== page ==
Never Forget

My wife does a better job of remembering holidays than I do.  Not that I don’t want to remember them, but she is just better at it.  One holiday that I never let pass by is September 11.  Perhaps it is because it is burned into my memory like the day President Kennedy was assassinated.  I know where I was and what I was doing when we learned about the planes flying into the Twin Towers in New York City.  I was on the twenty-first floor of a high rise building in downtown Atlanta discussing whether or not such an event could happen there.  With the world’s busiest airport just ten miles away, some were fearful that terrorist could stage a hijacking there also.  Obviously, that did not happen, but the discussions were real and serious.

For holidays that involve national historical events we always place American Flags out to commemorate those who sacrificed for our freedoms.  Veterans Day, Memorial Day, the Fourth of July, Flag Day, Washington’s Birthday, and Patriot’s Day.  We hit them all with a flag display in the front yard or on the street.  We don’t do anything fancy, just a row of flags to remind people that this is a special
day.  It is this last one, Patriot’s Day, which seems to throw people off and it is one we should remember easily.  It is not an official holiday with a day off work, but it is just as important.

In the aftermath of the attack on the World Trade center there was a wave of patriotism that swept through us all and the phrase “Never Forget” rang out everywhere.  We even went to war soon thereafter and many lost their lives in the
pursuit of those responsible.  September 11 should be burned into our memories as much as Pearl Harbor Day (December 7), or Armistice Day now known as Veterans Day (November 11), or VE Day (May 8). The reason we should especially remember September 11 is that most of us were alive.  

Unlike VE Day or Pearl Harbor Day that were lived by our parents, this is one of ours.  Anyone who is 35 years of age or older should know about the events of September 11, 2001.  Younger than that and you were either not born or too young for it to have made a real impact, except for children of victims.  That means that about 60% of the population in the United States was old enough to understand what was happening and the significance for our nation.  We were old enough to experience the changes in security and many other aspects of our lives.  Before September 11 when you went on an airline trip you just went.  At airports there were no lines, no security checkpoints, no checking identification, and no real luggage checks of any significance.  There were no security cameras on every street corner, no NSA, and we were more trusting of immigrants and our next-door neighbors.  Each of these changes should be a small reminder of September 11, 2001.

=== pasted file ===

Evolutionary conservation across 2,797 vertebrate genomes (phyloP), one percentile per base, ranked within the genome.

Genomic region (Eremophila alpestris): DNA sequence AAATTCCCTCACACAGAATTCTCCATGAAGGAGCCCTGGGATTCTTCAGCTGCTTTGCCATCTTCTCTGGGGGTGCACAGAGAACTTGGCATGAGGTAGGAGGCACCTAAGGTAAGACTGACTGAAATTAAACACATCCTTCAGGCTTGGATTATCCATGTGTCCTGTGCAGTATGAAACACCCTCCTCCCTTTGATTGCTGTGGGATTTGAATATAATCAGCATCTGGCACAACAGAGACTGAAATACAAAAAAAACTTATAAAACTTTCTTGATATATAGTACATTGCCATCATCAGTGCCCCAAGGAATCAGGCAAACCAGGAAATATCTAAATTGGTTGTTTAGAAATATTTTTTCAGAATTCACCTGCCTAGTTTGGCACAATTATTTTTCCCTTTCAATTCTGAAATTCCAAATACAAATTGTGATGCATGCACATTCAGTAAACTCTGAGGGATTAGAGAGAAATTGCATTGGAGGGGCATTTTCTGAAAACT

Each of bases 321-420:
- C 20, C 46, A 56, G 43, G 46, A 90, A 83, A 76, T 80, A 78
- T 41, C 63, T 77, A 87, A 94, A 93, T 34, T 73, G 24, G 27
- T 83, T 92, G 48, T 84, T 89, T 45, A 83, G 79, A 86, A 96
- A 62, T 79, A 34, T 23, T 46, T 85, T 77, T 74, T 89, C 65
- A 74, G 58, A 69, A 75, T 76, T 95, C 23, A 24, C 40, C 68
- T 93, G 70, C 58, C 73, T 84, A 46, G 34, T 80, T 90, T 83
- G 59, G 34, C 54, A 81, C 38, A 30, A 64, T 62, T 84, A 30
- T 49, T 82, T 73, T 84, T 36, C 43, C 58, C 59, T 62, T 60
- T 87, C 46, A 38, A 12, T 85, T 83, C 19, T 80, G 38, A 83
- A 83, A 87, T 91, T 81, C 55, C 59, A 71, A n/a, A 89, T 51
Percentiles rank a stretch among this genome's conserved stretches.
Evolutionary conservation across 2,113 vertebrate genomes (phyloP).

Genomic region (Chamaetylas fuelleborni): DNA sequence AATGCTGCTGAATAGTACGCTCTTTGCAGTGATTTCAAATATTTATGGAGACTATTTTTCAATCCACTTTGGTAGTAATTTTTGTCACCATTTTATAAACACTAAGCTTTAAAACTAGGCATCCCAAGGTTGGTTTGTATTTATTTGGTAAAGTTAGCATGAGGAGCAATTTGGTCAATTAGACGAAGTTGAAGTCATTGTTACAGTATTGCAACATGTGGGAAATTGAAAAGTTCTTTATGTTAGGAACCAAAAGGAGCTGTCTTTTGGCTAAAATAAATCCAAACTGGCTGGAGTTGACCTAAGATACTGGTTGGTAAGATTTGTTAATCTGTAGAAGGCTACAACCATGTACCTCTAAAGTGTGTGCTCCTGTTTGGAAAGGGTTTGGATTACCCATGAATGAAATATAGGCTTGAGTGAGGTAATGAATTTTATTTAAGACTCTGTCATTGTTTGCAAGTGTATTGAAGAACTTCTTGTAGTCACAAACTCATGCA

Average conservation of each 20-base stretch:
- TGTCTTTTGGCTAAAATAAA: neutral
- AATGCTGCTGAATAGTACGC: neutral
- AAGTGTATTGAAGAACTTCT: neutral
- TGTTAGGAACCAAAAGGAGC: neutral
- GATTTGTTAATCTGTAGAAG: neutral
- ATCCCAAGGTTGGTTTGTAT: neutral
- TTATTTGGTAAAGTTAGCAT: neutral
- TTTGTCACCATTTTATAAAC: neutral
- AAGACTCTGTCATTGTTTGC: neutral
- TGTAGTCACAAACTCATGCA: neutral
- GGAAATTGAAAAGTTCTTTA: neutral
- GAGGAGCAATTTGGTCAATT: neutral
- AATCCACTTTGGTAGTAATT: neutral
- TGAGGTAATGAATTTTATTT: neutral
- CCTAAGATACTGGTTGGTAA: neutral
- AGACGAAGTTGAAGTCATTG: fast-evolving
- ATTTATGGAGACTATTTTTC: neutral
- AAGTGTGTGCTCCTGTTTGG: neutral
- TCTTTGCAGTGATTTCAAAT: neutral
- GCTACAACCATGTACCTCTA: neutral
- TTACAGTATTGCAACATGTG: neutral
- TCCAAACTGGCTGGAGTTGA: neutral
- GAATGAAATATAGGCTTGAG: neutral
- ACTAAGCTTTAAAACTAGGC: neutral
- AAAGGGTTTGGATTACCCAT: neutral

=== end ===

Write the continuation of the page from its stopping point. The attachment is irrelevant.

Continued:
But some good things came from all this that have lasted.  The Tunnels to Towers Foundation is just one of the many spawned from the destruction, and one of our favorites.  The memorials built in New York City to commemorate the victims and survivors.  The replacement of the lost buildings, especially the Freedom Tower.  Some of our favorite patriotic music also came from this event.  “Have You Forgotten” by Darryl Worley, “When the World Stopped Turning” by Alan Jackson,
“Where the Stars and Stripes and the Eagle Fly” by Aaron Tippin, and my favorite
“Courtesy of the Red, White, and Blue” by Toby Keith.

This morning I was walking the dogs, and when a young couple asked me “We love the flags, but why do you have them out?” I knew that September 11 is starting to just become part of the fabric of the nation.  Maybe that is as it should be after twenty-one years.  Osama Bin Laden has been eliminated, the troops are home from the Middle East, and we have many domestic issues like inflation to deal with that are right in our faces every day.  But events like 9/11 are part of the fabric of our flag, just as much as Bunker Hill, San Juan Hill, or Iwo Jima.  The fabric of our flag also includes achievements like landing on the moon, breaking the sound barrier, and making the first microchip.  It is who we are as Americans, and there will always be those who try to tear us down for our achievements.

Time moves on, but for our collective consciousness, and to avoid repeating the mistakes of the past, it is important that we not forget such events and the human toll.  The September 11 terrorist attack was the deadliest in world history.  With almost 3,000 killed and another 25,000 injured it should be emblazoned in our minds.  For the families of victims September 11 is as real today as it was twenty-one years ago, and honoring them is why we remember.  September 11, 2001 is now one more long fiber in the cloth that makes up the flag of our nation.